Protect your Mind
It’s been a rush and tumble of so much muchness, I find myself asking – What in heck am I doing with my life? What is the meaning of it all anyway? Last week, and the last couple of months, I put my head in my hands and yelled – STOP! And so I did. I needed a reset, badly.
I had a bunch of plans, just for the week, and they changed. I was gonna visit a friend in Colorado, didn’t happen. I could have gone to band rehearsal, but instead, I rode my mountain bike 30 miles up the mountain and through the golden aspen with two of my best, lifetime friends. Saturday, I cleaned my art studio and went for a walk, started writing a song. Practiced my guitar.
Yesterday, I went for a five hour walk in the forest through an aspen grove with another lifetime friend. We’ve seen and been through dangerous crazy things together. We are older now, no longer kids trying to be safe in situations that were anything but safe. Walking in the woods, we were women of a certain age talking about some heavy shit. Today, my friend is a school teacher and a Buddhist. She said:
“It’s good you took a break. Think about it. Your brother died of a drug overdose last year while hanging out with your sister. Your aunt had a heart attack a month ago and can’t take care of your mom anymore. Your sister almost gave your mother, aunt, and other sister Covid. You got clarity on sexual abuse in your family. Duke died this summer. It’s a lot to process. Get some more EMDR. And now – do what you love. Your job is a musician, keep making those videos with Paul. That’s your job, and people can’t go out to music right now. And keep doing the reiki videos, too. It helps people and they need it.”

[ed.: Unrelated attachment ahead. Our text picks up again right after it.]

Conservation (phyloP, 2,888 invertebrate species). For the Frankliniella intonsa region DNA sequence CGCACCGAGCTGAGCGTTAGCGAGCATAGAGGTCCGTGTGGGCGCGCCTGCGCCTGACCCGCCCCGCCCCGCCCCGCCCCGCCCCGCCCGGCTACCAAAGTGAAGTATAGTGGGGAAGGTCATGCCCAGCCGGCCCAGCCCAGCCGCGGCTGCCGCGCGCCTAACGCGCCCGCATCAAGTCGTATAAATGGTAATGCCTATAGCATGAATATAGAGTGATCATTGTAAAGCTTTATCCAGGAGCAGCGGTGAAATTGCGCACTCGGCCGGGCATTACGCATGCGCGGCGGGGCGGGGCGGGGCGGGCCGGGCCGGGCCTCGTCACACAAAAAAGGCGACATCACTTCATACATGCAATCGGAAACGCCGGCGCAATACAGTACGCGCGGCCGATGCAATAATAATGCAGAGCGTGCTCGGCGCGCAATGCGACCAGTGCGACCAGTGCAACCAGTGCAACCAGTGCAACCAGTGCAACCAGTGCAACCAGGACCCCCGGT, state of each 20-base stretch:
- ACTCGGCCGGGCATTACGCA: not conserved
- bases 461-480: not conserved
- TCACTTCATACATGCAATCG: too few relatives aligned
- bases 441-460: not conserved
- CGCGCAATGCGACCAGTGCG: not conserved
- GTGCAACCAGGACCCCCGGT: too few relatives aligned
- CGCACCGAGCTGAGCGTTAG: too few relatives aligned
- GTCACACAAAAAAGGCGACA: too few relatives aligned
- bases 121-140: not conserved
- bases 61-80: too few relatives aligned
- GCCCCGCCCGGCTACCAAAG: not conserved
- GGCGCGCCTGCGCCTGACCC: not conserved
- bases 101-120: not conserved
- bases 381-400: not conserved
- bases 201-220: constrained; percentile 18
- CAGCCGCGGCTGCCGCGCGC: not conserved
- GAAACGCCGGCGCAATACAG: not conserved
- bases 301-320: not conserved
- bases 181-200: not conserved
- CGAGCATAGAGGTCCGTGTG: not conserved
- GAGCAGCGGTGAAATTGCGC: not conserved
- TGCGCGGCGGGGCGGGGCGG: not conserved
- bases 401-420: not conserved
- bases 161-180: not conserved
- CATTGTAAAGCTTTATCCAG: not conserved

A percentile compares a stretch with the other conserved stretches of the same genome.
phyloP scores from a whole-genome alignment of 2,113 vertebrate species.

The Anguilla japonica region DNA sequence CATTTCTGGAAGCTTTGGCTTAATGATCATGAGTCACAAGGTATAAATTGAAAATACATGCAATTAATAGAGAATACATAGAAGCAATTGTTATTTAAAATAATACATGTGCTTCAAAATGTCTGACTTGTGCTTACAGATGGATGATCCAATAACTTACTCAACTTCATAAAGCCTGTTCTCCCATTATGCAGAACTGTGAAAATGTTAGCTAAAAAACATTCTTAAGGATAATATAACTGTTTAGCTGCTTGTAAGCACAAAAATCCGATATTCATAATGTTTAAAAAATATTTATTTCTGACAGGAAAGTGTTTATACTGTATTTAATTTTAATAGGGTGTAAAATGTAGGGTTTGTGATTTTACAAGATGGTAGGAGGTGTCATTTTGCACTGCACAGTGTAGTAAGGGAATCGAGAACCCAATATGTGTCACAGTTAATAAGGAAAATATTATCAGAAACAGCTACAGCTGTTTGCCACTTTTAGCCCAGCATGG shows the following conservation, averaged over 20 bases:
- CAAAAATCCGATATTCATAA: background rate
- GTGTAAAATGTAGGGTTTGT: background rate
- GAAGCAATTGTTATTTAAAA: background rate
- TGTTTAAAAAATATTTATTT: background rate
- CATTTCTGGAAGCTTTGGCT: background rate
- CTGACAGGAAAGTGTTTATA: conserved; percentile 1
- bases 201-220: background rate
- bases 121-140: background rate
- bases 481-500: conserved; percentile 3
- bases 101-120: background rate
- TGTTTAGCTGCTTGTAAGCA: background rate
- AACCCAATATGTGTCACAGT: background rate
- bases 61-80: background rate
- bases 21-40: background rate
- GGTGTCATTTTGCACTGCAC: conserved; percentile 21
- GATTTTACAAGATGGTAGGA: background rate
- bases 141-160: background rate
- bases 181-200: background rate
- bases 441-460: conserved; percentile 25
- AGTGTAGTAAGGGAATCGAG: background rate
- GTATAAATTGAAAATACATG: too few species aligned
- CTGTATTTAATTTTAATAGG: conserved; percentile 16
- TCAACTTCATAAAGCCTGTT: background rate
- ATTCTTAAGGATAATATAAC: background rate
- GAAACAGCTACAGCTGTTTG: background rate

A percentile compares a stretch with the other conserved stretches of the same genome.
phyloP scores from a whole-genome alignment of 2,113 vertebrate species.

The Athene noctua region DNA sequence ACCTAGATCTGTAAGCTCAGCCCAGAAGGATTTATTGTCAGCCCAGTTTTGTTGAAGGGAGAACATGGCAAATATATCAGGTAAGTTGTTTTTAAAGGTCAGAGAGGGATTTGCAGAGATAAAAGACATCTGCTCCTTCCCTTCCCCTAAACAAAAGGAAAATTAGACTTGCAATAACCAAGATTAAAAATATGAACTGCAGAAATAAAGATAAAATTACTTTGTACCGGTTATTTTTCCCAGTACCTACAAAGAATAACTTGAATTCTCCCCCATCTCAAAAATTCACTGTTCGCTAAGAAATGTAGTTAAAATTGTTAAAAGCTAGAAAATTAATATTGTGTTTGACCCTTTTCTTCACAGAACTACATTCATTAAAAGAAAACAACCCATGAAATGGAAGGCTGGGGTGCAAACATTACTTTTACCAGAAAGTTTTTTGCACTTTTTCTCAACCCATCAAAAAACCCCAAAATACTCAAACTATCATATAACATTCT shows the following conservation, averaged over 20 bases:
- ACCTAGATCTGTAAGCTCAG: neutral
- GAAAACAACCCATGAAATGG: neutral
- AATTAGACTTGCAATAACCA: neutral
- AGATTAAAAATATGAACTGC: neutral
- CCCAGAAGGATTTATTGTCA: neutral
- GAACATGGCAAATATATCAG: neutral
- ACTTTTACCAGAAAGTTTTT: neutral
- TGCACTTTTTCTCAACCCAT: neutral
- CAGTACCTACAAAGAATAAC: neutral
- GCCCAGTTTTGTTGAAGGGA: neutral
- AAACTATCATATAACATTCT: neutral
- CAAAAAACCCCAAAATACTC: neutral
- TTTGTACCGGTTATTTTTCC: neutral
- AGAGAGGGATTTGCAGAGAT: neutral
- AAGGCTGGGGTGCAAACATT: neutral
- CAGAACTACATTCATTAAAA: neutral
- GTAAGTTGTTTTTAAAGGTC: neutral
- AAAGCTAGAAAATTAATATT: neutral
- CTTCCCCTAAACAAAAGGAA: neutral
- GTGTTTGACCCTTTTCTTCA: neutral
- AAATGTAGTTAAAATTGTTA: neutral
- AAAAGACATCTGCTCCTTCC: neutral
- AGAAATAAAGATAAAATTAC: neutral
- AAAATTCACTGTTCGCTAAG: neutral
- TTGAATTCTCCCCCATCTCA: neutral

The time, the ride, the walk, and the company helped. My old (punk) friends are good for acknowledging and mingling the present moment with personal history, and for pointing out the potentials for the future. I’m feeling awake, guided, and inspired today.
This is from a facebook post by my friend Holly Ramos: “i was into hardcore as a kid, we were a specific group of outcasts who found each other. this was the medicine we took. this is how we channeled the bottomless anger of very fucked up homes (many of us, anyway.) the bad brains did it better than anyone, they were power, not rage, a line that many others didn’t know how to navigate. the rage was real but not as healing. this was how we celebrated joyously. this is how we stayed alive. this saved my life.”
I couldn’t have said it better.
And this message from Dave Grohl:
Have a great week!
Above Image of Photos by Lucian Perkins/Akashic Books. from Mother Jones: A Pulitzer Prize Winner’s Photos of the early DC Punk Scene.